When Jesus spoke of the need to take up our cross and follow Him, several events had already taken place as written in the Gospel of St. Matthew. After he had chosen the twelve, he instructed them to be prepared for a coming persecution because of their newly anointed identity and mission, and anticipating the various incidents they would endure in His name Jesus assures them that the only genuine fear is fear of the Lord. A compelling component we encounter in Jesus’ instructional discourse to His disciples is the systematic approach he took to initiate the Apostles and their newly found faith and mission. The witness of His baptism to the proclamation of the beatitudes, and the myriad of healings performed on the two blind men, the mute, and Jairus’ daughter reveals the depths of Jesus’ undying love for us that culminates with his death on the cross.
Within the context of God’s salvific plan for us, we encounter a consistent theme where man is tasked with making a profession of faith, and acknowledgment to God through the Son. This profession of faith is associated with an act of faith where both are bound through a free assent of faith. The assent of faith is rightfully associated with the following proclamation “I believe” which gives the Creed its identity and purpose. The personal testimony to believe in God the Father almighty, creator of heaven and earth exposes the need to identify with Him and live by the distinctive Creed of faith developed in both the Nicene and Apostles Creed. Jesus reminds us that he who receives you receives me and he who receives him receives the one who sent him.
The Creedal Language of God
In the book of Exodus, we encounter a teaching dialogue between God and Moses by way of a burning bush. Through his Divine sensibilities, God reminds Moses that he is standing before a place of holiness that requires an act of reverence and proceeds to remind him of the credal heritage he comes from and the one he will be entrusted to protect and hand on in the name of God.
And the angel of the Lord appeared to him in a flame of fire out of the midst of a bush, and he looked and behold, the bush was burning, yet it was not consumed. And Moses said: “I will turn aside and see this great sight, why the bush is not burnt.” When the Lord saw that he turned aside to see, God called to him out of the bush, ‘Moses, Moses!’ And he said, ‘Here I am.” Then he said, “Do not come near, put off your shoes from your feet, for the place on which you are standing is holy ground.” And he said, “I am the God of your father, the God of Abraham, the God of Isaac, and the God of Jacob.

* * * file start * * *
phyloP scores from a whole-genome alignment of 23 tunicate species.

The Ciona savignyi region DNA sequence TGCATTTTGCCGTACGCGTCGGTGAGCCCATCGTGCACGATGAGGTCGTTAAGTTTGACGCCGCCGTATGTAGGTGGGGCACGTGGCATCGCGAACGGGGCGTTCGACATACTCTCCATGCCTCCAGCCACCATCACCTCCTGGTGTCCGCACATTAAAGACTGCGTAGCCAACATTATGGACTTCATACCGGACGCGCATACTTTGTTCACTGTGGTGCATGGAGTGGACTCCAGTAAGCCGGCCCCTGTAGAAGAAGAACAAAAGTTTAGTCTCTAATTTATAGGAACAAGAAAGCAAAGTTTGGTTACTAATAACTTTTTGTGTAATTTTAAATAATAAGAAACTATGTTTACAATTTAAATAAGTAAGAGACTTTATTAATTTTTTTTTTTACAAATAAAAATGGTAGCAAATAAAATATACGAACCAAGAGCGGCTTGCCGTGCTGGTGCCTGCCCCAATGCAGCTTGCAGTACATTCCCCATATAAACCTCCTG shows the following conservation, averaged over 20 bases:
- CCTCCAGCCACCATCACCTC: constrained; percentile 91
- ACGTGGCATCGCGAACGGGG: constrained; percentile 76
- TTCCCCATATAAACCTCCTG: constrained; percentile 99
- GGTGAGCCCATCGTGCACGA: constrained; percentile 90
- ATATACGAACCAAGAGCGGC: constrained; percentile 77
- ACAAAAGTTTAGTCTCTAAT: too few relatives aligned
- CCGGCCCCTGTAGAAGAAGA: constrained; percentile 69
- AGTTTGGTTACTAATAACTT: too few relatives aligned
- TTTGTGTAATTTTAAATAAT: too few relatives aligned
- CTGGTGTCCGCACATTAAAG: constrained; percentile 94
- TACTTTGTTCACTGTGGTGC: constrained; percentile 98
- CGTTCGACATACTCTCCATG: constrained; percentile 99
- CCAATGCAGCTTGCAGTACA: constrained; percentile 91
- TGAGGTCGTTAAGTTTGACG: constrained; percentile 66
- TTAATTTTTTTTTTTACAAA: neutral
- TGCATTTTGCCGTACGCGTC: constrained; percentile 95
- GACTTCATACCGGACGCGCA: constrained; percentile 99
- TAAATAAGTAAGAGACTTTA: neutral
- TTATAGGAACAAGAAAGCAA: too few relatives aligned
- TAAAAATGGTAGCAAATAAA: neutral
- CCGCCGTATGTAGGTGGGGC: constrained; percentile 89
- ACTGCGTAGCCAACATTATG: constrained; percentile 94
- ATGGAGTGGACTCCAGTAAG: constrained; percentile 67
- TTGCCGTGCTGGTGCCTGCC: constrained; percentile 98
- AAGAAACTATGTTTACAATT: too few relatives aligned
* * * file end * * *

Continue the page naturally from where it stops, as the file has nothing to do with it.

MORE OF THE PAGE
The significance of this event is God’s desire to make Himself known to Moses and all of Israel. The Catechism reinforces this point as it reminds us that it pleased him to reveal himself and to make known the mystery of his will. His will was so that man may have access to the Father through Christ the Word made flesh, in the Holy Spirit, and thus become sharers in the Divine nature.
When Moses freed the Israelites from their Egyptian bondage through the direct intercession of God our Father, the initial hysteria and gratitude were then meant with disdain, disobedience, and inconvenience. Israel’s behavior became very evident with the desire to worship a Golden calf rather than direct their resuscitated creedal identity with God. An Inconvenient Creed
When the early Church began to structure itself post-resurrection and ascension, we read in St. Paul’s letter to the Colossians the importance of putting on a new life in Christ;
If then you have been raised with Christ, seek the things that are above, where Christ is, seated at the right hand of God. Set your mind on things that are above, not on things that are on earth. For you have died, and your life is hidden with Christ in God. When Christ who is our life appears, then you also will appear with him in glory.
To some, the words of St. Paul may serve as an inconvenience of one’s faith especially if it conflicts with views on human sexuality, marriage between one man and woman, the sanctity of life, or having a proper understanding of Christian anthropology. The significance of St. Paul’s words to the Colossians and St. Peter’s pledge to the crowd after the Ascension of Christ to Heaven is the proposal to believe and assent to the Triune God. When the claim “I believe” is made it signifies obedience, a pledge that some individuals may view as an inconvenience to one’s faith.
The Catechism through St. John Chrysostom reminds us that a Creed is defined as:
This synthesis of faith was not made to accord with human opinions, but rather what was of the greatest importance was gathered from all the Scriptures, to present the one teaching of the faith in its entirety. And just as the mustard seed contains a great number of branches in a tiny grain, so too this summary of faith encompassed in a few words the whole knowledge of the true religion contained in the Old and New Testaments.
Thus, what may appear as an inconvenience to some is the pathway to Jesus Christ and our eternal life with Him in heaven. St. Ambrose reminds us:
This Creed is the spiritual seal, our heart’s meditation, and an ever-present guardian, it is, unquestionably, the treasure of our soul.